A note on the numbering of Amazing Spider-Man: Apparently Marvel is going to dump the "new numbering" and go back to the "original numbering" on this title. That means that, starting with issue #59, the book will officially be at #500 instead. While I thought the original move to restart their high-numbered books was idiotic on Marvel's part, I'm not sure that restoring the high numbers is any more intelligent, as it makes the titles difficult to track and brings back the original problem that Quesada and Jemas claimed was the reason for dumping high numbers in the first place (new readers will be frightened by the high numbers). Well, we can expect such stuff from Marvel as long as it's the Quesada and Jemas show.
Still to review: Green Arrow, Crossovers, the Smallville comic book, and the Smallville TV show finale.posted by Tegan | 8:32 AM
So does that make it vol. 1 again or is it still vol. 2?
Frank | Homepage | 05.24.03 - 7:55 pm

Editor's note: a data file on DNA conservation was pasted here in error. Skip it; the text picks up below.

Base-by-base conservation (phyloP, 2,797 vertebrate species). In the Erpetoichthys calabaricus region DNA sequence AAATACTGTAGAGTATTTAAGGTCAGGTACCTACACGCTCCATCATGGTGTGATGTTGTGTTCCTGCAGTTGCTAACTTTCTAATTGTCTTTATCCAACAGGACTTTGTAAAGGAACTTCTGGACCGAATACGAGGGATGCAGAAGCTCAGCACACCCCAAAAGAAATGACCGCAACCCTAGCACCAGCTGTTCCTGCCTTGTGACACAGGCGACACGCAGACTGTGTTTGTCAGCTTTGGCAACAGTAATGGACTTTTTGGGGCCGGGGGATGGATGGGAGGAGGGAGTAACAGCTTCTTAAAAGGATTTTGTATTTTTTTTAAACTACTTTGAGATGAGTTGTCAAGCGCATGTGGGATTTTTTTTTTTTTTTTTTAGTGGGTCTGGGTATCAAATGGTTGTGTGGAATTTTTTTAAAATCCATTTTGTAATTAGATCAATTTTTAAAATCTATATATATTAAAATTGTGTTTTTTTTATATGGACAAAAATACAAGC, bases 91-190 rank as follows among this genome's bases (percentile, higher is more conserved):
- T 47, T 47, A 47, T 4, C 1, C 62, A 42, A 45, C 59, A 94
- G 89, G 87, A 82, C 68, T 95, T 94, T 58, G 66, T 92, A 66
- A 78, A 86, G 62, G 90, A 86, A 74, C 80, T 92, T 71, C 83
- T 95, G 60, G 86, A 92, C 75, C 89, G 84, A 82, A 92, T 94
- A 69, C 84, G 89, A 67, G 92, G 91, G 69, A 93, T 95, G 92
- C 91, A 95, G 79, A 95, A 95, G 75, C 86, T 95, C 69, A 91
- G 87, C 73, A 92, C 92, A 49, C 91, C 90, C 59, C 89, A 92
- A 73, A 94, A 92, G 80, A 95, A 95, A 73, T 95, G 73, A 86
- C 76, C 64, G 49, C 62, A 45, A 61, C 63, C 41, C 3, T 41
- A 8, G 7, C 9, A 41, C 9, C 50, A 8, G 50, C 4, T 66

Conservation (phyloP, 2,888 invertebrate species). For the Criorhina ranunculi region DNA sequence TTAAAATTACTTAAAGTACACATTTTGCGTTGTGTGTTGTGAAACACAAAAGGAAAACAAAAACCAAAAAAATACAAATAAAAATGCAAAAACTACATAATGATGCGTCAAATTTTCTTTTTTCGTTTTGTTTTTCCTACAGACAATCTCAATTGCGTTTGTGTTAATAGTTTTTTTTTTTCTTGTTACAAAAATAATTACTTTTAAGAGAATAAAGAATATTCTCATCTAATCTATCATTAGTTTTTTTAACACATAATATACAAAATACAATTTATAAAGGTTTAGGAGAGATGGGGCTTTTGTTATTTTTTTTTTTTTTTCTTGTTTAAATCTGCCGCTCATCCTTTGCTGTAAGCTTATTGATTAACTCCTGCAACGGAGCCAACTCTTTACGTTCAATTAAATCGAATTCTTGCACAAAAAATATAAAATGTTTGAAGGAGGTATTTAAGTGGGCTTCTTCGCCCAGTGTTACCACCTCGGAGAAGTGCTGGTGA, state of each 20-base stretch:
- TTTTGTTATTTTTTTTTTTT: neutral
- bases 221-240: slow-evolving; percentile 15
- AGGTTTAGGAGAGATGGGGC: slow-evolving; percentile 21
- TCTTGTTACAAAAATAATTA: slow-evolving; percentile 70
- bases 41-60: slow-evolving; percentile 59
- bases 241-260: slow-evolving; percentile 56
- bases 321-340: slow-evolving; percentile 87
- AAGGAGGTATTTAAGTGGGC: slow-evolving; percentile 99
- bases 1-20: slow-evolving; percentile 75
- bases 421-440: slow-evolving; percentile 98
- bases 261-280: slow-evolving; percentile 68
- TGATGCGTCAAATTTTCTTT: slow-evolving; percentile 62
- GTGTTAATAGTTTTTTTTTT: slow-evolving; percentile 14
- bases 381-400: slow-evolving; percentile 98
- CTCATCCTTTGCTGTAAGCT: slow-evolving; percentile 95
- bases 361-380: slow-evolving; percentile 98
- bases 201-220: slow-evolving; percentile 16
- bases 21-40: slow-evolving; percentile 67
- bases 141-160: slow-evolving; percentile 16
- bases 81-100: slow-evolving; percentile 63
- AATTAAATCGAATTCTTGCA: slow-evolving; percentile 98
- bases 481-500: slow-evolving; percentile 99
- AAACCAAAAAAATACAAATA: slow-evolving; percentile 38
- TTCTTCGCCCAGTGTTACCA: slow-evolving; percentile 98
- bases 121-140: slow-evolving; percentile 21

I wish I knew.
Tegan | 05.24.03 - 9:11 pm
Well, it could still be volume 2, number 59 in parenthesis on the indicia, while being trumpeted on the front cover as whole number 500. Wouldn't you guess that the main reason they're doing this is so they can ballyhoo the Big Anniversaries in the media? ("Spidey is 500 this month!") Variant tin-foil covers for everyone!
Bill Sherman | Homepage | 05.25.03 - 4:36 am
Well, I checked the indicia on the latest issue, and it says "Vol. 2, No. 53, July, 2003" with no mention of it also being 494. So maybe the indicia will stay the same?
Tegan | 05.25.03 - 9:37 am
Friday, May 23, 2003
I don't know if I've told this one before. I was reminded of it yesterday when a friend came by and mentioned that her daughter had been stung by a bee for the first time in her life. I quickly dug out my copy of Clan Apis to loan to the girl, and then retold my "bees" story. I also suggested that their family visit Jay Hosler's Website and check out his Killer Bee Story. If you haven't read Clan Apis, follow my link above to buy yourself a copy. You won't regret it.